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In the world of physics, no, you don't de-tune. If you want to loosen the strings up, then you should adjust the truss rod too. But since you are keeping the guitar out (on a stand) then tune it, and check it every now and then.

 

Actually, what I should have said is . . . send all unused guitars to me, I'll use them!!!:)

 

Sheila

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Guest icantbuyafender
I heard of that as well.

 

I use my epi pretty regularly...

 

Are there other maintenance things I should be doing with my epi to keep it in tip top shape?

 

Thanks' date='

Narco![/quote']

 

Polish cloths.

 

Love em.

 

I have a LP standard that went 6 years without a real wipedown and the finish is less than stellar now.

 

shoulda polished her every once in a while instead of just using a sweater sleeve

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Is it necessary to keep unused guitars that are in a stand de-tuned to prevent neck damage like warping?

 

Always wondered...

 

 

I think it was true a long time ago for steel-stringed guitars that didn't have a truss rod. The Fender Esquire did not have a truss rod and many had to have the necks replaced due to warpage.

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Agree with Fender-less.

 

To elaborate, give the whole guitar a really good cleaning: body, neck, fretboard. Also all the mechanics, tuners, bridge, tail. Go over everything well, clean and oil the fretboard. Being winter time in the Northern Hemishere, now is a good time to oil fretboards to help prevent drying out from the heat, especially if you have forced hot air.

 

If the guitar is not going to be used, or if you are going away, put away in a case. If a case is not available, or if the stand is being used as decorative (showing off your guitars, keeping them in sight because you just love the way they look, etc.), then make sure you check it every now and then for dust. Keep out of the path of direct sunlight and heat source.

 

Love your Epi, it'll love you back!

Sheila

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I've had a Gibson ES-330 that has been on a wall hangar since the 1970s. It has never been intentionally detuned (although it has been known to do that by itself). When I first picked up the wind synthesizer, the guitar went completely unused for a couple of years while I learned how to play the wind synth. Absolutely no harm has come to the guitar.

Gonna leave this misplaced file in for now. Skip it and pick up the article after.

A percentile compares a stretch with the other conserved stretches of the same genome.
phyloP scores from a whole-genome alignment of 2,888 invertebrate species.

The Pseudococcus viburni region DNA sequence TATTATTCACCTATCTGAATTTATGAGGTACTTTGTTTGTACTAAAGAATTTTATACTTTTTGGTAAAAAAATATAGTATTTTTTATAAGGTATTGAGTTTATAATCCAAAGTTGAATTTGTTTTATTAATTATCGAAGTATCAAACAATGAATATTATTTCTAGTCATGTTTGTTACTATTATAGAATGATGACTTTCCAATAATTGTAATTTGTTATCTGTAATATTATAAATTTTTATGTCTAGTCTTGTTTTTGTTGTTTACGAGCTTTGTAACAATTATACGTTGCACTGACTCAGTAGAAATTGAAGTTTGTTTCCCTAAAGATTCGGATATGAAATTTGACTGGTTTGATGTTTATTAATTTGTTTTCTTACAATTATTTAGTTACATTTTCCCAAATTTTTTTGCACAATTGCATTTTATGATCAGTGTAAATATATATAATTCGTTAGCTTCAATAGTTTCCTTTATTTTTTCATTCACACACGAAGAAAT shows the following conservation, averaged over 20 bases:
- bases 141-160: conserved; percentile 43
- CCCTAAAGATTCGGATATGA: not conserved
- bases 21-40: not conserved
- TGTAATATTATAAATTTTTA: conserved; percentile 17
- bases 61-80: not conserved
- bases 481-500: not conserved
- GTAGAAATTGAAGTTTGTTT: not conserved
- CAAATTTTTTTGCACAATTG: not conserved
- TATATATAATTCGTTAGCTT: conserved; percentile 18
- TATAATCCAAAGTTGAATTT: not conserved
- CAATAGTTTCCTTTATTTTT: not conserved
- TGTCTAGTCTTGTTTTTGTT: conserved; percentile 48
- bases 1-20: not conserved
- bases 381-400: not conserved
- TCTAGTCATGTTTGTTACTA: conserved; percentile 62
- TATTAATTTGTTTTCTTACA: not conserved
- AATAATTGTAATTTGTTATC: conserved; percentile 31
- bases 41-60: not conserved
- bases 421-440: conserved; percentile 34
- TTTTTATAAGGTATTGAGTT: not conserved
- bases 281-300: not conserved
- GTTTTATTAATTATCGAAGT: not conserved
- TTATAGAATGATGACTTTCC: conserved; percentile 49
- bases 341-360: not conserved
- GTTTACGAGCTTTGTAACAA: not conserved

The only times I release the tension on the strings are (1) when I am changing the strings and (2) when I have to put the guitar on an airplane.

 

I'm no expert, and I don't know the scientific theory that applies, so I don't know if I'm doing it right or not. I do this from advice from guitarists who seem to know more than I do about the subject. And so far it has worked for me. ;)

 

Insights and incites by Notes

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Just to ad to what deflepfan said. Don't oil ebony or maple fret boards. Only rosewood, and even then once a year (after it is properly conditioned) is more than enough. You really should only do it every few years, if at all. Some people naturally keep 'em oiled and adding more will just spring frets.

Try to keep the humidity between 45-50%, if you house gets dry in winter, keep the guitar in a case when not playing and keep a humidifier in the case with the guitars.

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Keeping a guitar tuned to standard pitch on a stand won't affect the neck however keeping on a stand for an extended period exposes it to other perils such as an accidental knock over by a pet or person.The main thing to consider is that most stands use rubber as a cushioning and the oils in the latex can have an extremely detrimental effect on the finish areas where it contacts the guitar and the resulting damage is generally irreversable.

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